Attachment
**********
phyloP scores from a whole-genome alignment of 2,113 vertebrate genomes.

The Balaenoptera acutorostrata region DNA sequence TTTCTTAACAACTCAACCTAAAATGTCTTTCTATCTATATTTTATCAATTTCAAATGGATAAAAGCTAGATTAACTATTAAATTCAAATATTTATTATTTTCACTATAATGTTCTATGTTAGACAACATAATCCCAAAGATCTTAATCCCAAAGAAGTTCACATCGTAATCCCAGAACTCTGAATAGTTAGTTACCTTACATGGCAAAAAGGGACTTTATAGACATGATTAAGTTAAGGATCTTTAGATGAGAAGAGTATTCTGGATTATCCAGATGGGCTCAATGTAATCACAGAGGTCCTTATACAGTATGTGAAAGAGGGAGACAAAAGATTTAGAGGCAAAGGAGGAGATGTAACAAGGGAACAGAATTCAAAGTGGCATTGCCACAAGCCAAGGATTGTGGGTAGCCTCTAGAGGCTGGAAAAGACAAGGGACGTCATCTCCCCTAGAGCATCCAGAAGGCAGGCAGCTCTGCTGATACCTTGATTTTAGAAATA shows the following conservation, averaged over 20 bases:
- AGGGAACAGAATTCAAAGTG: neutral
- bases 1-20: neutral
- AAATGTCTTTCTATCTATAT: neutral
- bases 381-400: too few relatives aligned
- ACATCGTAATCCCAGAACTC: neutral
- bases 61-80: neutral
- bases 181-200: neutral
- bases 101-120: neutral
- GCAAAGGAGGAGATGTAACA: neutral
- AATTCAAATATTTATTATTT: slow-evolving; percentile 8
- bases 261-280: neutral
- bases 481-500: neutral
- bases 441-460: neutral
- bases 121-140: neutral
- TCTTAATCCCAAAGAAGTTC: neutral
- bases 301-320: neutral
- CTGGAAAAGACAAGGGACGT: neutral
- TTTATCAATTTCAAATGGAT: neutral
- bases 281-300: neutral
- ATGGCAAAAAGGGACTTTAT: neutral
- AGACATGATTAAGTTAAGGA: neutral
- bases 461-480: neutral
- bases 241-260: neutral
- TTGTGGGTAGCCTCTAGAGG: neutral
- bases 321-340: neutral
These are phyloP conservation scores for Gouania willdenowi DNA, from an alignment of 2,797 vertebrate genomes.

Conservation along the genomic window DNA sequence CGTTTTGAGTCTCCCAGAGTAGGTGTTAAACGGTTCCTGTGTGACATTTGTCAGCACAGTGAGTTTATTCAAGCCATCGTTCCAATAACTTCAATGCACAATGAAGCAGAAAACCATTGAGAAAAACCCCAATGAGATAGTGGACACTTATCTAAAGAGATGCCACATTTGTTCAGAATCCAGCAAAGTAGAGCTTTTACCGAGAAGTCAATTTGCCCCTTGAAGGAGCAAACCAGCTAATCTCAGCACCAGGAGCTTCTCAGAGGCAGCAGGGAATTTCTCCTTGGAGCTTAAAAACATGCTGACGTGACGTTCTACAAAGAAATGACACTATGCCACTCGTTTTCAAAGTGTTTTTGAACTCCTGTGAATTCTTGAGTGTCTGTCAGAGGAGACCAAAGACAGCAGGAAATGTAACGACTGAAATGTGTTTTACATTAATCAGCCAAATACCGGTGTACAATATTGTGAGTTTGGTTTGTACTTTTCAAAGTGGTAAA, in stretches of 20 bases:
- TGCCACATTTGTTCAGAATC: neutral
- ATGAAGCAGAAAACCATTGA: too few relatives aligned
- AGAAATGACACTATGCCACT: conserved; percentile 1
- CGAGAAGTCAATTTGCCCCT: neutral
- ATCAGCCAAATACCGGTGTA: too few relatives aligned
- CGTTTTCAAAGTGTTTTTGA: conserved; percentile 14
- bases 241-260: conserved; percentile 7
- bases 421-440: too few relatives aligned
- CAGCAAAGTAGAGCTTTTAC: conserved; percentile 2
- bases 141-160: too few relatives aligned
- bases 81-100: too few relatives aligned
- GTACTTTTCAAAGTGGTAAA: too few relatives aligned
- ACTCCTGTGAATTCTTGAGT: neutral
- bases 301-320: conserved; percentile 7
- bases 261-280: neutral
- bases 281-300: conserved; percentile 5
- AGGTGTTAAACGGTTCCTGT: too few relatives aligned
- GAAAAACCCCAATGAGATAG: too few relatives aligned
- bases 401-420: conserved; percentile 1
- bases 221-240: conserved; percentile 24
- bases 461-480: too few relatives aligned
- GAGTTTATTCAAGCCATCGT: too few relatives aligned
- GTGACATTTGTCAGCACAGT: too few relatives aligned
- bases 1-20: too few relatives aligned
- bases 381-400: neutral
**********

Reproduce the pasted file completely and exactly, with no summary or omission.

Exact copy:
phyloP scores from a whole-genome alignment of 2,113 vertebrate genomes.

The Balaenoptera acutorostrata region DNA sequence TTTCTTAACAACTCAACCTAAAATGTCTTTCTATCTATATTTTATCAATTTCAAATGGATAAAAGCTAGATTAACTATTAAATTCAAATATTTATTATTTTCACTATAATGTTCTATGTTAGACAACATAATCCCAAAGATCTTAATCCCAAAGAAGTTCACATCGTAATCCCAGAACTCTGAATAGTTAGTTACCTTACATGGCAAAAAGGGACTTTATAGACATGATTAAGTTAAGGATCTTTAGATGAGAAGAGTATTCTGGATTATCCAGATGGGCTCAATGTAATCACAGAGGTCCTTATACAGTATGTGAAAGAGGGAGACAAAAGATTTAGAGGCAAAGGAGGAGATGTAACAAGGGAACAGAATTCAAAGTGGCATTGCCACAAGCCAAGGATTGTGGGTAGCCTCTAGAGGCTGGAAAAGACAAGGGACGTCATCTCCCCTAGAGCATCCAGAAGGCAGGCAGCTCTGCTGATACCTTGATTTTAGAAATA shows the following conservation, averaged over 20 bases:
- AGGGAACAGAATTCAAAGTG: neutral
- bases 1-20: neutral
- AAATGTCTTTCTATCTATAT: neutral
- bases 381-400: too few relatives aligned
- ACATCGTAATCCCAGAACTC: neutral
- bases 61-80: neutral
- bases 181-200: neutral
- bases 101-120: neutral
- GCAAAGGAGGAGATGTAACA: neutral
- AATTCAAATATTTATTATTT: slow-evolving; percentile 8
- bases 261-280: neutral
- bases 481-500: neutral
- bases 441-460: neutral
- bases 121-140: neutral
- TCTTAATCCCAAAGAAGTTC: neutral
- bases 301-320: neutral
- CTGGAAAAGACAAGGGACGT: neutral
- TTTATCAATTTCAAATGGAT: neutral
- bases 281-300: neutral
- ATGGCAAAAAGGGACTTTAT: neutral
- AGACATGATTAAGTTAAGGA: neutral
- bases 461-480: neutral
- bases 241-260: neutral
- TTGTGGGTAGCCTCTAGAGG: neutral
- bases 321-340: neutral
These are phyloP conservation scores for Gouania willdenowi DNA, from an alignment of 2,797 vertebrate genomes.

Conservation along the genomic window DNA sequence CGTTTTGAGTCTCCCAGAGTAGGTGTTAAACGGTTCCTGTGTGACATTTGTCAGCACAGTGAGTTTATTCAAGCCATCGTTCCAATAACTTCAATGCACAATGAAGCAGAAAACCATTGAGAAAAACCCCAATGAGATAGTGGACACTTATCTAAAGAGATGCCACATTTGTTCAGAATCCAGCAAAGTAGAGCTTTTACCGAGAAGTCAATTTGCCCCTTGAAGGAGCAAACCAGCTAATCTCAGCACCAGGAGCTTCTCAGAGGCAGCAGGGAATTTCTCCTTGGAGCTTAAAAACATGCTGACGTGACGTTCTACAAAGAAATGACACTATGCCACTCGTTTTCAAAGTGTTTTTGAACTCCTGTGAATTCTTGAGTGTCTGTCAGAGGAGACCAAAGACAGCAGGAAATGTAACGACTGAAATGTGTTTTACATTAATCAGCCAAATACCGGTGTACAATATTGTGAGTTTGGTTTGTACTTTTCAAAGTGGTAAA, in stretches of 20 bases:
- TGCCACATTTGTTCAGAATC: neutral
- ATGAAGCAGAAAACCATTGA: too few relatives aligned
- AGAAATGACACTATGCCACT: conserved; percentile 1
- CGAGAAGTCAATTTGCCCCT: neutral
- ATCAGCCAAATACCGGTGTA: too few relatives aligned
- CGTTTTCAAAGTGTTTTTGA: conserved; percentile 14
- bases 241-260: conserved; percentile 7
- bases 421-440: too few relatives aligned
- CAGCAAAGTAGAGCTTTTAC: conserved; percentile 2
- bases 141-160: too few relatives aligned
- bases 81-100: too few relatives aligned
- GTACTTTTCAAAGTGGTAAA: too few relatives aligned
- ACTCCTGTGAATTCTTGAGT: neutral
- bases 301-320: conserved; percentile 7
- bases 261-280: neutral
- bases 281-300: conserved; percentile 5
- AGGTGTTAAACGGTTCCTGT: too few relatives aligned
- GAAAAACCCCAATGAGATAG: too few relatives aligned
- bases 401-420: conserved; percentile 1
- bases 221-240: conserved; percentile 24
- bases 461-480: too few relatives aligned
- GAGTTTATTCAAGCCATCGT: too few relatives aligned
- GTGACATTTGTCAGCACAGT: too few relatives aligned
- bases 1-20: too few relatives aligned
- bases 381-400: neutral